Sequester would hit Alabama hard
Published 12:02 am Tuesday, February 26, 2013
With just days to go before sequestration goes into effect, the White House on Sunday released detailed information about what the $85 billion in cuts would mean to each state.
The White House is arguing for tax increases to soften the cuts, but Republicans in Congress oppose them. Congresswoman Martha Roby, R-Ala., who represents the Wiregrass in Washington, has called for “smarter” spending cuts.
Alabama’s senior senator, Richard Shelby, said in a prepared statement last week of the sequester, “It certainly is no long-term solution to our spending problem. But, it should be a cautionary tale for Congress.
“The sequester we face today is the tip of the iceberg compared to the austerity measures that will be necessary in the future if Congress does not act soon on comprehensive fiscal reform.,” Shelby said. “Comprehensive reform must include both tax reform and spending cuts. One without the other is only a partial solution.”
What Alabama would lose if sequestration is enacted beginning Fri., March 1, according to the White House release:
Teachers and schools
Approximately $11 million in funding for primary and secondary education, and an additional $9 million for special education, affecting a total of 260 teacher and aide jobs.
Funding for clean air and water
$2 million in clean water and air quality funding, and another $1 million for fish and wildlife protection.
$472,000 in funding for job search assistance, referral, and placement, affecting approximately 16,600 people.
Approximately $457,000 in funds to help upgrade its ability to respond to public health; $1.18 million for preventing and treating substance abuse; and $165,000 for HIV testing.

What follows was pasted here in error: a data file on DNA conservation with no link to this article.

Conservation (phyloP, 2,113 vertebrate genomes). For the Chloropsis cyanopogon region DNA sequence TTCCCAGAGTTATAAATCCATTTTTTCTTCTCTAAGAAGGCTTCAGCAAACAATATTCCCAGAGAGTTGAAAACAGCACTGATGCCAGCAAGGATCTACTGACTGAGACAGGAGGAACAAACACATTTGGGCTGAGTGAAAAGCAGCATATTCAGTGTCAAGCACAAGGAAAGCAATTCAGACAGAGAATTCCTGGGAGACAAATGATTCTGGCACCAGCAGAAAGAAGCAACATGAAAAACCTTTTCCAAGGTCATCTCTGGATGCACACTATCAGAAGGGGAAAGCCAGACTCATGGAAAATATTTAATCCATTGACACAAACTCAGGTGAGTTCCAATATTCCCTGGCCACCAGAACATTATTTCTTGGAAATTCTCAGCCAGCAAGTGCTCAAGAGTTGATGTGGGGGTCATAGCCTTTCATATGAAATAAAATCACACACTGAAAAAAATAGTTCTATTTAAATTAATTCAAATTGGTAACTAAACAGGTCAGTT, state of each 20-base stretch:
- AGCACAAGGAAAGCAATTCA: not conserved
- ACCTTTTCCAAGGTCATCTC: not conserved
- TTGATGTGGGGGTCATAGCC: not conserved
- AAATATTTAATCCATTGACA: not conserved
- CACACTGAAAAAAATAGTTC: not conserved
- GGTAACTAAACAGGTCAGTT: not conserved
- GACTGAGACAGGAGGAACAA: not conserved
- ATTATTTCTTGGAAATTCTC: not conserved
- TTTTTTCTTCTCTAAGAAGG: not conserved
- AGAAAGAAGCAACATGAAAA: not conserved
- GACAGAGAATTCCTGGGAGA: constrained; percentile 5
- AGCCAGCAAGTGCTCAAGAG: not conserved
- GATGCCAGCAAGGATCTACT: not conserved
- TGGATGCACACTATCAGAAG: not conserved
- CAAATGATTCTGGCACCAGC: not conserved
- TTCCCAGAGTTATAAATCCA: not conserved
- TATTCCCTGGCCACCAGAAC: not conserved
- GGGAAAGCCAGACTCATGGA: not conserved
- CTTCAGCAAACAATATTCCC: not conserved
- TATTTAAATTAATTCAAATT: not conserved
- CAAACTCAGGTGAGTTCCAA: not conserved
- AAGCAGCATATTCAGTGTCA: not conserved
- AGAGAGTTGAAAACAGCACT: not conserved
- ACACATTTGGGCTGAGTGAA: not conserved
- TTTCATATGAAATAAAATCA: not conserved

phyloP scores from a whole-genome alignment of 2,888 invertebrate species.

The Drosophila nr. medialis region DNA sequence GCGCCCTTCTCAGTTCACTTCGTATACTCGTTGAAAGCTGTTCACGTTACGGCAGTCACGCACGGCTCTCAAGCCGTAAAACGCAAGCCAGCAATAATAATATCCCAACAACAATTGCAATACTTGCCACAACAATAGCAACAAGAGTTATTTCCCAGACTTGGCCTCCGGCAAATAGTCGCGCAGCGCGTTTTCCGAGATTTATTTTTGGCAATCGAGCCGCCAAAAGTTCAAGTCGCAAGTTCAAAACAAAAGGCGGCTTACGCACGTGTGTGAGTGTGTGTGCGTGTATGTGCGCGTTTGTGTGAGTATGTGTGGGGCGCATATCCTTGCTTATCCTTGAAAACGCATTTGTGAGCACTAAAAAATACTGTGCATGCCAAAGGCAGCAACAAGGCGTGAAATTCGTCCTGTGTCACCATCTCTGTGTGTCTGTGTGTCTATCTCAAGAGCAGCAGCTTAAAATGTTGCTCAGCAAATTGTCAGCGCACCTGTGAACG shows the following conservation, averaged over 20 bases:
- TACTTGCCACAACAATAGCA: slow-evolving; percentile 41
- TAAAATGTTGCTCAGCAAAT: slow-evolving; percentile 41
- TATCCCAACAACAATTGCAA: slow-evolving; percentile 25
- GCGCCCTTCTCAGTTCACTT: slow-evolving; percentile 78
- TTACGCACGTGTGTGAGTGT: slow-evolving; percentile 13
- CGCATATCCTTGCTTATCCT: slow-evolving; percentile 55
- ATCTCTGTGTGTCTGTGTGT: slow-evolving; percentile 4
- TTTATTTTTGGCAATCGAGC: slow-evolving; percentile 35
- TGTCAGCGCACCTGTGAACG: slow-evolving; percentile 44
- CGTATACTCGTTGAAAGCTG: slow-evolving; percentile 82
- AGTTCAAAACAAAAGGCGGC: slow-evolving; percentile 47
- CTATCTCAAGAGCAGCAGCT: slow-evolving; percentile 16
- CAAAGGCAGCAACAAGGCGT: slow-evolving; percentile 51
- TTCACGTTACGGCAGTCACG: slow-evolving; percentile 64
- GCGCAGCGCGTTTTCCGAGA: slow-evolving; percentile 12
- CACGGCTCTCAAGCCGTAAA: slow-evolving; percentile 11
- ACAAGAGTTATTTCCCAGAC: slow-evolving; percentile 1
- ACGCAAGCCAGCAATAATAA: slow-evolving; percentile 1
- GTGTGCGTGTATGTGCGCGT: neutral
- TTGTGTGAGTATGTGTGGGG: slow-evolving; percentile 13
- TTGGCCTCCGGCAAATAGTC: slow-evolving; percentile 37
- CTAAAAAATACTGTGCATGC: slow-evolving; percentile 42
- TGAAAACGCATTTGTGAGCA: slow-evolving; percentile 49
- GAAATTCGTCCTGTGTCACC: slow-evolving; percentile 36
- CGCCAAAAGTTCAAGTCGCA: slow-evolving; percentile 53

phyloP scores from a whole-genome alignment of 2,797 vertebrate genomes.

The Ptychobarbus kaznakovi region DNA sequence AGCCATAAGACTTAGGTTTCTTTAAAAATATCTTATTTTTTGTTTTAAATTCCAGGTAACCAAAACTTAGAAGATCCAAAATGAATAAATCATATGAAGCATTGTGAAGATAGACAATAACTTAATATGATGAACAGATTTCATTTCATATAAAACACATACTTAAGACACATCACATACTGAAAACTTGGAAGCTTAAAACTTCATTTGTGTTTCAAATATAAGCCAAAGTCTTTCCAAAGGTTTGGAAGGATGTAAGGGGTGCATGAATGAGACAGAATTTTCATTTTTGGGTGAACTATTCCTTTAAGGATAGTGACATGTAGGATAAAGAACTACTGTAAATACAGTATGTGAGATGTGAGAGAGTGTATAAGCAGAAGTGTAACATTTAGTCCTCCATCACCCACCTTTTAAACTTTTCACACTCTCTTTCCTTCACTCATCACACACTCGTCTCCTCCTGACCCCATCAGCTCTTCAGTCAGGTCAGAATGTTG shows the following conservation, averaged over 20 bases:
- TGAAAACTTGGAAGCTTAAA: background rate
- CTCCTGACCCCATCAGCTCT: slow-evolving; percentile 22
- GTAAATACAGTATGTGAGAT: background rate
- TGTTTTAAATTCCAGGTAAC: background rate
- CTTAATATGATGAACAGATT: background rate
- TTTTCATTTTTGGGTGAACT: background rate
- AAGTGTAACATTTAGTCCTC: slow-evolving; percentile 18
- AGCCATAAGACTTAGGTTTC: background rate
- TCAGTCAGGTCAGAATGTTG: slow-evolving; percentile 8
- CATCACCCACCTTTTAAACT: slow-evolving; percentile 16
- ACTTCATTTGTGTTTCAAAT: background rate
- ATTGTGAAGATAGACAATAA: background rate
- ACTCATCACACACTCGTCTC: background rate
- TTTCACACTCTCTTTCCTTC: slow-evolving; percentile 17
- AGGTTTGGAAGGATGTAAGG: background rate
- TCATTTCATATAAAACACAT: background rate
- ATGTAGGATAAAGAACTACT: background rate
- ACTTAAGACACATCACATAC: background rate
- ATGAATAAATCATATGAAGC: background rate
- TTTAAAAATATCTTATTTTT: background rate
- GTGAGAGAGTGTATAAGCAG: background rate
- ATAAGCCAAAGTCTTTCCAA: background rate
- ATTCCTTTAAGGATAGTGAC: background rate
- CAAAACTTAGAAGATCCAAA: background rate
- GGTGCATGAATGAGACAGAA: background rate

College assistance, work study
Around 940 fewer low-income students in Alabama would receive aid to help them finance the costs of college and around 280 fewer students would get work-study jobs.
Approximately 27,000 civilian Department of Defense employees would be furloughed, reducing gross pay by around $176.9 million in total. Army: Base operation funding would be cut by about $91 million in Alabama. Air Force: Funding for Air Force operations in Alabama would be cut by about $8 million. Residents in South Alabama also would be affected by cuts to Eglin.
Up to 500 disadvantaged children could lose access to child care.
STOP Violence Against Women Program
$102,000 in funds that provide services to victims of domestic violence, resulting in up to 400 fewer victims being served.
Head Start and Early Head Start services for approximately 1,100 children in Alabama.
Funds for law enforcement and public safety
$230,000 in Justice Assistance Grants that support law enforcement, prosecution and courts, crime prevention and education, corrections and community corrections, drug treatment and enforcement, and crime victim and witness initiatives.
Vaccines for children
$144,000 in funding for vaccines, meaning 2,110 fewer children would receive vaccinations.
Nutrition assistance for seniors
Approximately $865,000 in funds that provide meals for seniors.